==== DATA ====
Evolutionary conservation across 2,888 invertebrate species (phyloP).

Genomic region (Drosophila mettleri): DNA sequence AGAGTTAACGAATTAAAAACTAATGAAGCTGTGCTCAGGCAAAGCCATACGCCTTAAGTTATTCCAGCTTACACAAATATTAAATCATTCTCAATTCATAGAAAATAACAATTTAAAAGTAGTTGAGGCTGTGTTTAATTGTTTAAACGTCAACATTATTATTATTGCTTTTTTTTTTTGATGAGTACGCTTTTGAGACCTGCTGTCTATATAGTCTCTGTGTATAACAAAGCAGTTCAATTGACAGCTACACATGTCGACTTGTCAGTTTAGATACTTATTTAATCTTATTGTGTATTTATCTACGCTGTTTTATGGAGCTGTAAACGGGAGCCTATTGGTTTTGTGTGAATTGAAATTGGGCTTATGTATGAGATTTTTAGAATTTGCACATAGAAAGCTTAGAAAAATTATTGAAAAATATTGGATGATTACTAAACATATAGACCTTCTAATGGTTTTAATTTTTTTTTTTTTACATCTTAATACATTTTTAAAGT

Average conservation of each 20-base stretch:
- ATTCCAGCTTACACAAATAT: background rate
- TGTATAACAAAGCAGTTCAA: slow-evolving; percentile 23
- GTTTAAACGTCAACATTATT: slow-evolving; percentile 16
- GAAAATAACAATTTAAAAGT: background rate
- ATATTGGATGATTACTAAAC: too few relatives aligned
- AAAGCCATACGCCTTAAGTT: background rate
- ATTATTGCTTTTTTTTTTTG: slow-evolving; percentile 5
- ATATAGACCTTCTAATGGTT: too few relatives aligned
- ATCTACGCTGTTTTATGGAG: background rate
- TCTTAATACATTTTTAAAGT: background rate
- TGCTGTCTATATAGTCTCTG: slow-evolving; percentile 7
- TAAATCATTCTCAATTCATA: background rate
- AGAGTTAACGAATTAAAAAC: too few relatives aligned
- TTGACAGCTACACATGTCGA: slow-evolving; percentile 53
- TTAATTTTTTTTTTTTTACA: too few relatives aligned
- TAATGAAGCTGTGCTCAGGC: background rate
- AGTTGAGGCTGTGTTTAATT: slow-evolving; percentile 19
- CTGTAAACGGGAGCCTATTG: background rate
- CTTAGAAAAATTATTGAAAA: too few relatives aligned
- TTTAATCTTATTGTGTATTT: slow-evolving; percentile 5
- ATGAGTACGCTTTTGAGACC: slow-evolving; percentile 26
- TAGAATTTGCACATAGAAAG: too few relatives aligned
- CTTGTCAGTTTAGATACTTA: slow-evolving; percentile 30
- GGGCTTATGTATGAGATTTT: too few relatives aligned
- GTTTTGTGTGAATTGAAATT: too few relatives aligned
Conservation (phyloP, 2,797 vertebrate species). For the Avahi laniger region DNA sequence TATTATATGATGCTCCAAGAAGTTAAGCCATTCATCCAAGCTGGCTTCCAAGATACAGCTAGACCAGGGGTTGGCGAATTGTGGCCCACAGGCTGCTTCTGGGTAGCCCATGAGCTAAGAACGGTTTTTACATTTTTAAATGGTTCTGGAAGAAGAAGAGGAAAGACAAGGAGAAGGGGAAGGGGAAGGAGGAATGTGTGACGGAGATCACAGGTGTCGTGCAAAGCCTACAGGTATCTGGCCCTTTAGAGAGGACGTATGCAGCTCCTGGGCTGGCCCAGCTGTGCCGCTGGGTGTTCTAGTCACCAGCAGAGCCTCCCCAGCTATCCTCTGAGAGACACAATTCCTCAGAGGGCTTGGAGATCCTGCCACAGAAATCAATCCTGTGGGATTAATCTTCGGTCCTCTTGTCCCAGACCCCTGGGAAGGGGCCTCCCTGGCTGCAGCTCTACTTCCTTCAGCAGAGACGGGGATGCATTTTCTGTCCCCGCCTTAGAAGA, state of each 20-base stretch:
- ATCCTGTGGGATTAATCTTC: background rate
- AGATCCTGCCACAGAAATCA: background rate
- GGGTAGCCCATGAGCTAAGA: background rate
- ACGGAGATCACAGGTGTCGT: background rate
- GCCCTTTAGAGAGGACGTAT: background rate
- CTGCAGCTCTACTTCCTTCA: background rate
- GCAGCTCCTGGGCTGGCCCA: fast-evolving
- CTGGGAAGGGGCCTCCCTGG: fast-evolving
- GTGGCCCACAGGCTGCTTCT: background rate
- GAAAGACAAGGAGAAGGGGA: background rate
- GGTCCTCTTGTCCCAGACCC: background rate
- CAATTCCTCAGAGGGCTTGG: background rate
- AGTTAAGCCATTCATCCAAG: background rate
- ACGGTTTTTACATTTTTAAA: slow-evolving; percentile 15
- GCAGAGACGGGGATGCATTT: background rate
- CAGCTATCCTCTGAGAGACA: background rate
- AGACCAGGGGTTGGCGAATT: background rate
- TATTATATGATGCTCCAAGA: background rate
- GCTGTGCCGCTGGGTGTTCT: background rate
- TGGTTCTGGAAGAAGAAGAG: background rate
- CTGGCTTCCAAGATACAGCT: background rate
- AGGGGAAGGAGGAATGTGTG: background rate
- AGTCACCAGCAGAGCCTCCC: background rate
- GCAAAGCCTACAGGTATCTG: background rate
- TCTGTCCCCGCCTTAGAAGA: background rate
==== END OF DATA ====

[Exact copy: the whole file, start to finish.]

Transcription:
Evolutionary conservation across 2,888 invertebrate species (phyloP).

Genomic region (Drosophila mettleri): DNA sequence AGAGTTAACGAATTAAAAACTAATGAAGCTGTGCTCAGGCAAAGCCATACGCCTTAAGTTATTCCAGCTTACACAAATATTAAATCATTCTCAATTCATAGAAAATAACAATTTAAAAGTAGTTGAGGCTGTGTTTAATTGTTTAAACGTCAACATTATTATTATTGCTTTTTTTTTTTGATGAGTACGCTTTTGAGACCTGCTGTCTATATAGTCTCTGTGTATAACAAAGCAGTTCAATTGACAGCTACACATGTCGACTTGTCAGTTTAGATACTTATTTAATCTTATTGTGTATTTATCTACGCTGTTTTATGGAGCTGTAAACGGGAGCCTATTGGTTTTGTGTGAATTGAAATTGGGCTTATGTATGAGATTTTTAGAATTTGCACATAGAAAGCTTAGAAAAATTATTGAAAAATATTGGATGATTACTAAACATATAGACCTTCTAATGGTTTTAATTTTTTTTTTTTTACATCTTAATACATTTTTAAAGT

Average conservation of each 20-base stretch:
- ATTCCAGCTTACACAAATAT: background rate
- TGTATAACAAAGCAGTTCAA: slow-evolving; percentile 23
- GTTTAAACGTCAACATTATT: slow-evolving; percentile 16
- GAAAATAACAATTTAAAAGT: background rate
- ATATTGGATGATTACTAAAC: too few relatives aligned
- AAAGCCATACGCCTTAAGTT: background rate
- ATTATTGCTTTTTTTTTTTG: slow-evolving; percentile 5
- ATATAGACCTTCTAATGGTT: too few relatives aligned
- ATCTACGCTGTTTTATGGAG: background rate
- TCTTAATACATTTTTAAAGT: background rate
- TGCTGTCTATATAGTCTCTG: slow-evolving; percentile 7
- TAAATCATTCTCAATTCATA: background rate
- AGAGTTAACGAATTAAAAAC: too few relatives aligned
- TTGACAGCTACACATGTCGA: slow-evolving; percentile 53
- TTAATTTTTTTTTTTTTACA: too few relatives aligned
- TAATGAAGCTGTGCTCAGGC: background rate
- AGTTGAGGCTGTGTTTAATT: slow-evolving; percentile 19
- CTGTAAACGGGAGCCTATTG: background rate
- CTTAGAAAAATTATTGAAAA: too few relatives aligned
- TTTAATCTTATTGTGTATTT: slow-evolving; percentile 5
- ATGAGTACGCTTTTGAGACC: slow-evolving; percentile 26
- TAGAATTTGCACATAGAAAG: too few relatives aligned
- CTTGTCAGTTTAGATACTTA: slow-evolving; percentile 30
- GGGCTTATGTATGAGATTTT: too few relatives aligned
- GTTTTGTGTGAATTGAAATT: too few relatives aligned
Conservation (phyloP, 2,797 vertebrate species). For the Avahi laniger region DNA sequence TATTATATGATGCTCCAAGAAGTTAAGCCATTCATCCAAGCTGGCTTCCAAGATACAGCTAGACCAGGGGTTGGCGAATTGTGGCCCACAGGCTGCTTCTGGGTAGCCCATGAGCTAAGAACGGTTTTTACATTTTTAAATGGTTCTGGAAGAAGAAGAGGAAAGACAAGGAGAAGGGGAAGGGGAAGGAGGAATGTGTGACGGAGATCACAGGTGTCGTGCAAAGCCTACAGGTATCTGGCCCTTTAGAGAGGACGTATGCAGCTCCTGGGCTGGCCCAGCTGTGCCGCTGGGTGTTCTAGTCACCAGCAGAGCCTCCCCAGCTATCCTCTGAGAGACACAATTCCTCAGAGGGCTTGGAGATCCTGCCACAGAAATCAATCCTGTGGGATTAATCTTCGGTCCTCTTGTCCCAGACCCCTGGGAAGGGGCCTCCCTGGCTGCAGCTCTACTTCCTTCAGCAGAGACGGGGATGCATTTTCTGTCCCCGCCTTAGAAGA, state of each 20-base stretch:
- ATCCTGTGGGATTAATCTTC: background rate
- AGATCCTGCCACAGAAATCA: background rate
- GGGTAGCCCATGAGCTAAGA: background rate
- ACGGAGATCACAGGTGTCGT: background rate
- GCCCTTTAGAGAGGACGTAT: background rate
- CTGCAGCTCTACTTCCTTCA: background rate
- GCAGCTCCTGGGCTGGCCCA: fast-evolving
- CTGGGAAGGGGCCTCCCTGG: fast-evolving
- GTGGCCCACAGGCTGCTTCT: background rate
- GAAAGACAAGGAGAAGGGGA: background rate
- GGTCCTCTTGTCCCAGACCC: background rate
- CAATTCCTCAGAGGGCTTGG: background rate
- AGTTAAGCCATTCATCCAAG: background rate
- ACGGTTTTTACATTTTTAAA: slow-evolving; percentile 15
- GCAGAGACGGGGATGCATTT: background rate
- CAGCTATCCTCTGAGAGACA: background rate
- AGACCAGGGGTTGGCGAATT: background rate
- TATTATATGATGCTCCAAGA: background rate
- GCTGTGCCGCTGGGTGTTCT: background rate
- TGGTTCTGGAAGAAGAAGAG: background rate
- CTGGCTTCCAAGATACAGCT: background rate
- AGGGGAAGGAGGAATGTGTG: background rate
- AGTCACCAGCAGAGCCTCCC: background rate
- GCAAAGCCTACAGGTATCTG: background rate
- TCTGTCCCCGCCTTAGAAGA: background rate